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Two pills to wipe out hookworm could cost you four cents. Or $400.

It just depends where you live.

The four cents is in Tanzania. That'll cover the two pills it takes to knock out the intestinal parasite. But in the United States, where hookworm has reemerged, the price for two 200 mg tablets of albendazole can cost as much as $400.

Rows Of Hot Pink Paper, All Saying #MeToo

Dec 10, 2017

Pink rectangles of paper, pinned to rows of clotheslines, festoon a gallery wall at the National Museum of Women in the Arts in Washington, D.C. Each slip bears a note, handwritten by a museum visitor, that answers a question about sexual harassment and violence.

"As a child in a museum I was flashed, as a teen in the university library I was groped, as a student at the college doctor, again I was groped. No place is safe. But each time I felt I had to be polite. Not next time!" reads one.

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In the first century, a doctor called Aretaeus of Cappadocia described the rotting smell of "Egyptian ulcers." Ancient Chinese medical literature mentions a disease called "children-killing carbuncle." In 17th century Spain there were references to an illness known as "the strangler."

Jerry Parkes stands in a vast field of spiky leaves and peers at a pineapple that is larger than usual. "Wow, look at the size of this fruit!" he exclaims.

For the past couple of days, Johan Mooij has been holed up in his basement.

He's the country director for CARE in Yemen, and recent airstrikes sent him underground for safety.

Despite the destruction, disease and starvation he has witnessed in his two months in Sanaa, he has also seen countless examples of hospitality, concern and care among the Yemeni people — as well as signs of progress in controlling cholera.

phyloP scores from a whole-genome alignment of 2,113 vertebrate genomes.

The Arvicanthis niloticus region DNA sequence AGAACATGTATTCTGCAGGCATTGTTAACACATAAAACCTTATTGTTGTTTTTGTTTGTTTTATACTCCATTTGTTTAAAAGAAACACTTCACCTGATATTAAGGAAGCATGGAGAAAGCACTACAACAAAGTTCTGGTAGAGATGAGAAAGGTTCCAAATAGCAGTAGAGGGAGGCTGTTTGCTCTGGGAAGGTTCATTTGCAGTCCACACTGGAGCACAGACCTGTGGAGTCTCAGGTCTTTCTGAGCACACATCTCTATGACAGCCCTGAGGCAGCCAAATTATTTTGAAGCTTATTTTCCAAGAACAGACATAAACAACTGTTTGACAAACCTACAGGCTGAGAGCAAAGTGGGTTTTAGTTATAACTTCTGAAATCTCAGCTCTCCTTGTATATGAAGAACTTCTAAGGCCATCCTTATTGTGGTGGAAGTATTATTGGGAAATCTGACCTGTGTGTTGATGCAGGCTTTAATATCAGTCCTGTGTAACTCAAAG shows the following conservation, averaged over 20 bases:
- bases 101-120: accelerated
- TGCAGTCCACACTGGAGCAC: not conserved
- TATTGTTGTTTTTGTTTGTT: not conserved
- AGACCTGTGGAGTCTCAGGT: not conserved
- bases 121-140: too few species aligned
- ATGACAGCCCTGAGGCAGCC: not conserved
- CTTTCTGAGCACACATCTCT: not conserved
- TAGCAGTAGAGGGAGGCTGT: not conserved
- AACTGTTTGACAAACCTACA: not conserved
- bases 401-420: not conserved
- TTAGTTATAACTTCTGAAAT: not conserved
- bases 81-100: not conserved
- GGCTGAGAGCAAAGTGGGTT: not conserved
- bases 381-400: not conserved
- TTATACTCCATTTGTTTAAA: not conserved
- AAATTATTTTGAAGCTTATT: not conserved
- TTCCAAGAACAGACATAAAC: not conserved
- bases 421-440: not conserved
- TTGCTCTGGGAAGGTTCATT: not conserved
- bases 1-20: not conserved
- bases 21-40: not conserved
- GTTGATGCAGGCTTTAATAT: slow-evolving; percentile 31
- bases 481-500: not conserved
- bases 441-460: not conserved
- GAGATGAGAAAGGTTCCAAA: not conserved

"I think this is why this country has been able to keep up for so long," he says.

The world's only vaccine against dengue has hit a roadblock, and this complication is causing some countries to restrict use of the vaccine.

Many girls get married before age 18 in the northern, Amhara region of Ethiopia. The legal age of marriage is 18 — but the law is seldom enforced.

"My family received a request for my marriage when I was in grade 6," says one young woman from the area, who asked not to be named to protect her privacy. "All my elder sisters were married when they were children. It was common in the kebele [neighborhood]."

The youngest in her family, she is now 23, a university graduate and still unmarried.

And the reason has a lot to do with ... a chicken.

Editor's Note: This story was originally published on December 1 and has been updated.

World AIDS Day was December 1. The White House hung a red ribbon. Hundreds of red balloons were released in the air in Brazil. And Prince Harry and Meghan Markle made their first appearance as a royal couple at an AIDS charity event in Nottingham, U.K.

Well, it looks like women have been balancing a full-time job and motherhood for thousands of years. All the while, they haven't gotten much credit for it.

By studying the bones of ancient women in Europe, archaeologists at the University of Cambridge have uncovered a hidden history of women's manual labor, from the early days of farming about 7,500 years ago up until about 2,000 years ago.

Fake birth control pills. Cough syrup for children that contained a powerful opioid. Antimalarial pills that were actually just made of potato and cornstarch.

These are, according to the World Health Organization, just a few examples of poor-quality or fake medicines identified in recent years.

These days, Charles Watmon shares his bed — a few sheets of thin, white foam on the concrete floor of his thatched-roof hut — with his dog.